|Publication number||US5423214 A|
|Application number||US 08/222,169|
|Publication date||Jun 13, 1995|
|Filing date||Apr 4, 1994|
|Priority date||Feb 1, 1993|
|Also published as||DE69415564D1, DE69415564T2, EP0610050A1, EP0610050B1|
|Publication number||08222169, 222169, US 5423214 A, US 5423214A, US-A-5423214, US5423214 A, US5423214A|
|Inventors||Calvin S. Lee|
|Original Assignee||Calvin S. Lee|
|Export Citation||BiBTeX, EndNote, RefMan|
|Patent Citations (22), Referenced by (61), Classifications (16), Legal Events (7)|
|External Links: USPTO, USPTO Assignment, Espacenet|
This is a continuation of application Ser. No. 08/011,728, filed on Feb. 1, 1993, now abandoned.
U.S. Pat. No. 5,138,880 discloses a digital level sensing probe system including digital probe constructed of two (2) concentric cylinders, forming a set of discrete, cylindrical capacitors that use the substance whose level is to be measured as a dielectric material. The set of capacitors is arranged along the axis of measurement where each capacitor represents a discrete level increment. Each capacitor is assigned a unique time slot in a switching sequence. The first level capacitor is used as a reference to which all other capacitors are sequentially compared. In the switching sequence, an AC signal is applied across each capacitor and compared with the inverted signal which is applied across the first level capacitor. A logic "1" results when the substance is present and a logic "0" when the substance is absent. The logic is decoded and converted to display the appropriate quantity of substance measured.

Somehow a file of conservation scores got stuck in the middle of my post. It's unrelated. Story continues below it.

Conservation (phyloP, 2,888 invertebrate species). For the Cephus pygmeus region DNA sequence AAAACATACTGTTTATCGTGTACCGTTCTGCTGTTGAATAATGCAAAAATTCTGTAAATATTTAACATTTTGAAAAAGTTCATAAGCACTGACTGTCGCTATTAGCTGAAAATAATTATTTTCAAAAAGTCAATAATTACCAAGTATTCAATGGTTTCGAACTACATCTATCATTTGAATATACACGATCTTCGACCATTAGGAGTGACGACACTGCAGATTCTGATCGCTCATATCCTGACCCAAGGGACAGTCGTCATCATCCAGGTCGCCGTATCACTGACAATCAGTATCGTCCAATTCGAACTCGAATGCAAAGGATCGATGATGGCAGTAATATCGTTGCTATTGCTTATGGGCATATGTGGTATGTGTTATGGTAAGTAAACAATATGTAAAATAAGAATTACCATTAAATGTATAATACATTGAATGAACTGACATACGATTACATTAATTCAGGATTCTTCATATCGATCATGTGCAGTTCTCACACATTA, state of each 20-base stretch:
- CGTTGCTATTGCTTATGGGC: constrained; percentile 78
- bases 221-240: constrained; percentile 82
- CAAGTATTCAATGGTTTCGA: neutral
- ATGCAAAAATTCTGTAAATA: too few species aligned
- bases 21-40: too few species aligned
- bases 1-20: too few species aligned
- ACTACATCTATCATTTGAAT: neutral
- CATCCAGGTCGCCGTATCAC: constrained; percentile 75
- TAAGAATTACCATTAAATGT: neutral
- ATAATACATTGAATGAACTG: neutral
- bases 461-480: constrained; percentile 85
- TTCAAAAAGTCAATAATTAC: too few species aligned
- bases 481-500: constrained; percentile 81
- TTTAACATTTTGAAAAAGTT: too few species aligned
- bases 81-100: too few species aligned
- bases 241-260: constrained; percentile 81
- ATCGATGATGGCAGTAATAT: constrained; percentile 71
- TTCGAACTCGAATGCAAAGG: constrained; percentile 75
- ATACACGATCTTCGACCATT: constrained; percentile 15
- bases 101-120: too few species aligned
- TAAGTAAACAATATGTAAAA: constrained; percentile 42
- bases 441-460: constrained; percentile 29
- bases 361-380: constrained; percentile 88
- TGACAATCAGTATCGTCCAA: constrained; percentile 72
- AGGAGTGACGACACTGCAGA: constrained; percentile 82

The possibility of mounting printed circuit configurations printed in the flat and mounted in facing relation on flat support elements with appropriate aligned spacing is mentioned in such Patent.
The use of individual isolated capacitors arranged along the axis of measurement, where each capacitor represents a discrete level increment checked sequentially in a unique time slot switching sequence for presence or absence of fluid, provides a marked advance in accuracy compared to analog probes which depend on variable dielectric values proportional to wetted level of the probe; also compared to semi-isolated capacitors employing a common electrode.
For further refinement of accuracy, it has been found desirable to compensate for tilting of the fluid container when the probe is offset from the geometrical center; also to accommodate situations where the first fluid level may have a different dielectric value from the higher level fluid which may impair its qualification as a reference, as in the case of condensation creating a water level under the principal gasoline, oil or other fluid to be measured. In order to accomodate the possibility of a different first level fluid, alternative references are disclosed herein which are not subject to first fluid level variations.
By separating discrete level capacitors into plural individual isolated capacitors in each plane of measurement with the container in normal attitude, the sensing of differential presence and absence of fluid at the individual capacitors of each level, may be employed as an indicator of tilting and programmed to compensate for fluid volume with such tilted attitude.